"At its heart, Gone Baby Gone is a morality play. As alluded to, the ultimate question posed is whether it is acceptable to steal children from poor families and give them to rich families. When the question is phrased in such simple terms, most people, I think, would consider the answer to be an obvious one. So why, then, did the audience in the theater where I saw the film disagree?"The reviewer, Kimberly Kirkland, notes the people cheered that the girl had not been raised by her less-than-admirable mother. Kirkland goes on to talk about children stolen from poverty-stricken Chad, as well as the Aboriginal children who were taken from their parents in Australia to be raised "white" in prosperous white homes, and reports this astounding fact:
"An investigation into the long-term effects upon the removed Aboriginal children indicated that, contrary to expectations, these individuals were less likely than those left behind [with the Aboriginal families] to have completed secondary education and were significantly more likely to engage in criminal behavior and to abuse substances (Bereson, 1989)."Baby Veronica is not going to be raised in poverty if she stays with her natural father, Dusten Brown, and the idea that she will be better of financially with the Capobiancos is not an argument that anyone is actually making in print. Yet what has crept into the social consciousness is that the Capobiancos, who must have known from the onset of this adoption, that there was a problem because the father was a member of the Cherokee tribe, is that somehow they "deserve" this child because they went ahead and were able to raise her under murky legal circumstances for two years. Those adoptive parents who support them have a great fear of all biological parents, who might emerge to "take back" their children. Their support never talks of the immorality of keeping a child from her natural parents, but hones in on the law, the legal documents obtained under unethical practices. The large and well greased machinery of the adoption industry supports the Capobiancos with all its might, for a win here by a natural father jeopardizes an entire lucrative industry.
Veronica must be allowed stay with her father and her true family. That is her birthright.--lorraine
*If you haven't already done so, please increase the number of supporters of the Standing Our Ground for Veronica Brown page on Facebook.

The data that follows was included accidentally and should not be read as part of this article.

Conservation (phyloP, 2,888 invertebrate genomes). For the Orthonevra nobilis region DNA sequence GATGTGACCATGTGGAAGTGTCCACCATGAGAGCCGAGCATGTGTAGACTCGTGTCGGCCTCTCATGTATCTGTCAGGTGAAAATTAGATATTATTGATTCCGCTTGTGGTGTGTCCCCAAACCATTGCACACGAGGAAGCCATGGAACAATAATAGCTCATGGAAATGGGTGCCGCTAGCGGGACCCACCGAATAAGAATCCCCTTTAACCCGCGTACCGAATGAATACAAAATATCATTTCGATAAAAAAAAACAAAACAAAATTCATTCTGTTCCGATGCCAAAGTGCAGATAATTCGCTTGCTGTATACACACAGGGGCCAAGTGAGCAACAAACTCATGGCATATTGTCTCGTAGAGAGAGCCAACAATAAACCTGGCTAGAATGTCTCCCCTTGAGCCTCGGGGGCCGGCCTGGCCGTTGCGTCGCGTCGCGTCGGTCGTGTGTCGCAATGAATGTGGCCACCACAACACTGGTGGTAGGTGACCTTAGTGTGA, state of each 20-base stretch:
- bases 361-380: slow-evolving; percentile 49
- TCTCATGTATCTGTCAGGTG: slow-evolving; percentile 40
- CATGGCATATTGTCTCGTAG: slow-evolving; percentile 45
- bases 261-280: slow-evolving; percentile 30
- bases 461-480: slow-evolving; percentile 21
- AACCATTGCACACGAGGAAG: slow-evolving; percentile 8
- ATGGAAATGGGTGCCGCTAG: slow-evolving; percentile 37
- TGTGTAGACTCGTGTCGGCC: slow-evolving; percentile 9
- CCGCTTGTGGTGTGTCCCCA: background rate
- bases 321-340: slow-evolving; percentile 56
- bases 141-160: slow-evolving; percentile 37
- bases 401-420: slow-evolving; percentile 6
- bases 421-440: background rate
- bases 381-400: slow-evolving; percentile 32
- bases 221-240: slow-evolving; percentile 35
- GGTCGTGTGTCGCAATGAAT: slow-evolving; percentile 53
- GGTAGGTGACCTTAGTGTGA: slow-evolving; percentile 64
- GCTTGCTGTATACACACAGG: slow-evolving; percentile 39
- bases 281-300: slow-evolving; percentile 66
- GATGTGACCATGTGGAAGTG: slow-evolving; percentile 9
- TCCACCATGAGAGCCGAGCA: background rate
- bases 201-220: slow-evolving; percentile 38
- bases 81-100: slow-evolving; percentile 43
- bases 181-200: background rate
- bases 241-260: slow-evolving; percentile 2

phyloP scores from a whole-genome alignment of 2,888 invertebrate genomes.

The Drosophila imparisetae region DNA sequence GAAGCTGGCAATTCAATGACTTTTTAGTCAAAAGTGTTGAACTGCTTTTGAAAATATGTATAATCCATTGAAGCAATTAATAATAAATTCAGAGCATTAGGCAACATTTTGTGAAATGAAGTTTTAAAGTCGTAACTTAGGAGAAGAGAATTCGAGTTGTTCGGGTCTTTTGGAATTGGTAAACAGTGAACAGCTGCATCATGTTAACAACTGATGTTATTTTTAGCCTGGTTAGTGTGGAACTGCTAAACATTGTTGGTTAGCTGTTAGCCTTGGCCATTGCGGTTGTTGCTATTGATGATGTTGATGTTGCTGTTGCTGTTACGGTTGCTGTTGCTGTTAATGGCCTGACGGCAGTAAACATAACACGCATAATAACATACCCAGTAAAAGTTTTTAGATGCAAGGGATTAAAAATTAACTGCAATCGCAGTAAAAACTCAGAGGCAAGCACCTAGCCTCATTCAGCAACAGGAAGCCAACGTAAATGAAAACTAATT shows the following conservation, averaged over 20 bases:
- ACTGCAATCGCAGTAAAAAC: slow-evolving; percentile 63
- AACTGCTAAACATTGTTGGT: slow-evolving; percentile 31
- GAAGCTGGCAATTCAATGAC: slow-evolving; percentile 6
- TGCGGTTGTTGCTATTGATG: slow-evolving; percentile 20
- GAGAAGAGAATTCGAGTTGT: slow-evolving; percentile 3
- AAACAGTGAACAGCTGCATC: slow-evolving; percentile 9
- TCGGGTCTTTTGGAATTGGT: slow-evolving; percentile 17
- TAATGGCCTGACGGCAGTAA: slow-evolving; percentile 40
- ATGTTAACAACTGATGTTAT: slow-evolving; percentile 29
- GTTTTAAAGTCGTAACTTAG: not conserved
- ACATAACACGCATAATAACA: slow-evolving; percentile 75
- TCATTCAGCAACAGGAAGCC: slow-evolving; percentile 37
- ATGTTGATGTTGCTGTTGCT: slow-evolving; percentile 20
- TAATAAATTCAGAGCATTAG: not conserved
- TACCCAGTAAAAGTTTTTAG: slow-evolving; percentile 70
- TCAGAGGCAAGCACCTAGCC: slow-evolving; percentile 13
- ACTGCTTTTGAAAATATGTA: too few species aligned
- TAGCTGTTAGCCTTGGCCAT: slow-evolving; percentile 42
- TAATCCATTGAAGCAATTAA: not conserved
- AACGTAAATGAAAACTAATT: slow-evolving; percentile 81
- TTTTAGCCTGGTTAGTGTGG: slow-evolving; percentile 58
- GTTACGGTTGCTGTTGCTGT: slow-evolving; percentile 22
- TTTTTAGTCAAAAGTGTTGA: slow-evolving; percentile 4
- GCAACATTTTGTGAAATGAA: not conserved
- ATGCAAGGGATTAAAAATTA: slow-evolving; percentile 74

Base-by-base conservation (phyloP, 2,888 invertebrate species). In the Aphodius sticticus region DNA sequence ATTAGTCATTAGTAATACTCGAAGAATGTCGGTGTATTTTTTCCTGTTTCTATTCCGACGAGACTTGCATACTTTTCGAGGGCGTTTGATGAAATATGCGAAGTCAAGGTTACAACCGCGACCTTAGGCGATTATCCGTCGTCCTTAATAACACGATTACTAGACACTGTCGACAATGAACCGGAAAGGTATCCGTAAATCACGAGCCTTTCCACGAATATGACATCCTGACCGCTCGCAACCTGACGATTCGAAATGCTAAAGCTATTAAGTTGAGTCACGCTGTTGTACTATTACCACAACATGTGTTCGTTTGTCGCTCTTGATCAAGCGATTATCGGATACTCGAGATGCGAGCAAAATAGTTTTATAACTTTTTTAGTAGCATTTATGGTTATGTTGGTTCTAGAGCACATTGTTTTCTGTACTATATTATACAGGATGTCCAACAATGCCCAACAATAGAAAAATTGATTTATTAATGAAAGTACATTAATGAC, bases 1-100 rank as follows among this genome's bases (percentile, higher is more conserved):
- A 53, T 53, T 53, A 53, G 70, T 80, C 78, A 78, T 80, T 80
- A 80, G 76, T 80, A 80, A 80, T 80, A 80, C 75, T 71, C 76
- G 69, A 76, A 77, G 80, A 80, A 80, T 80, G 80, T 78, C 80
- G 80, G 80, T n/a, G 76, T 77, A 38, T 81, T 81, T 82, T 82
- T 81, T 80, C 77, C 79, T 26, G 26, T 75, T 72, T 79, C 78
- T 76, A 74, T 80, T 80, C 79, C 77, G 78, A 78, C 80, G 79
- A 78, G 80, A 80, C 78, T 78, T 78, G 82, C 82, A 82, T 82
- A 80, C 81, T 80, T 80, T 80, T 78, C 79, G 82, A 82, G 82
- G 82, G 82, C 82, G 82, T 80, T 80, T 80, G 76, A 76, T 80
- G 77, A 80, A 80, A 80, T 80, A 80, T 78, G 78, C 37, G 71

Many thanks for adoptive mother Jay Iyer for the link to the analysis of Gone Baby Gone in Contemporary Psychology, the American Psychological Association review, and for other insights. Link below. Read her compelling insights on not keeping a child when a birth parent wants her back at Adoptive parent shares thoughts on having returned a girl to her mother
Baby Veronica Case: Capobianco Expert Recants Damning Report on Father
Second Indian Infant Whisked to South Carolina for Quickie Adoption Expert Says Cherokee Courts May Have Final Say In 'Baby Veronica' Case Both sides assemble in U.S. 'Baby Veronica' adoption case Parental Rights Are Human Rights
Adoptive father John Roberts: Not impartial in the Baby Veronica case
Dusten Brown continues to fight for his daughter; the Capobiancos dig in deeper
'Baby Veronica' adoption will go forward
**For More on Godwin's questionable actics:
Finding babies through Facebook. And your manicurist. And....
Birthright: The Guide to Search and Reunion for Adoptees, Birthparents, and Adoptive Parents
by Jean Strauss "An adoptee offers compassionate and comprehensive guidance to locating adoptees, birth parents and adoptive parents. Strauss proceeds from the view that seeking reunion with relatives estranged by adoption is a good thing, and she marshals impressive reasoning and evidence to support her case. Strauss interweaves the story of the search for her own birth parents with the strategies for finding birth relatives, and whether or not one agrees with the practice of adoptees or birth parents initiating searches for lost relatives, she tells that personal story compellingly." --Amazon
Order by clicking on the book jacket icon or the title above.
Gone, Baby, Gone: A Novel
"Vanished is four-year-old Amanda McCready, taken one night from her apartment in Dorchester, a working-class section of Boston, where her mother had left her alone. In tracing the history of Amanda's neglectful mother, whose past involved her with a drug lord and his minions, those tracking the crime quickly find themselves tangling with Boston's underworld and involved in what appears to be a coup among criminals. Lehane tackles corruption in many forms as he brings his complicated plot to its satisfying resolution, at the same time leaving readers to ponder moral questions about social and individual responsibility long after the last page is turned."-Publisher's Weekly, condensed review. Lorraine loved the movie, didn't read the book. Yet.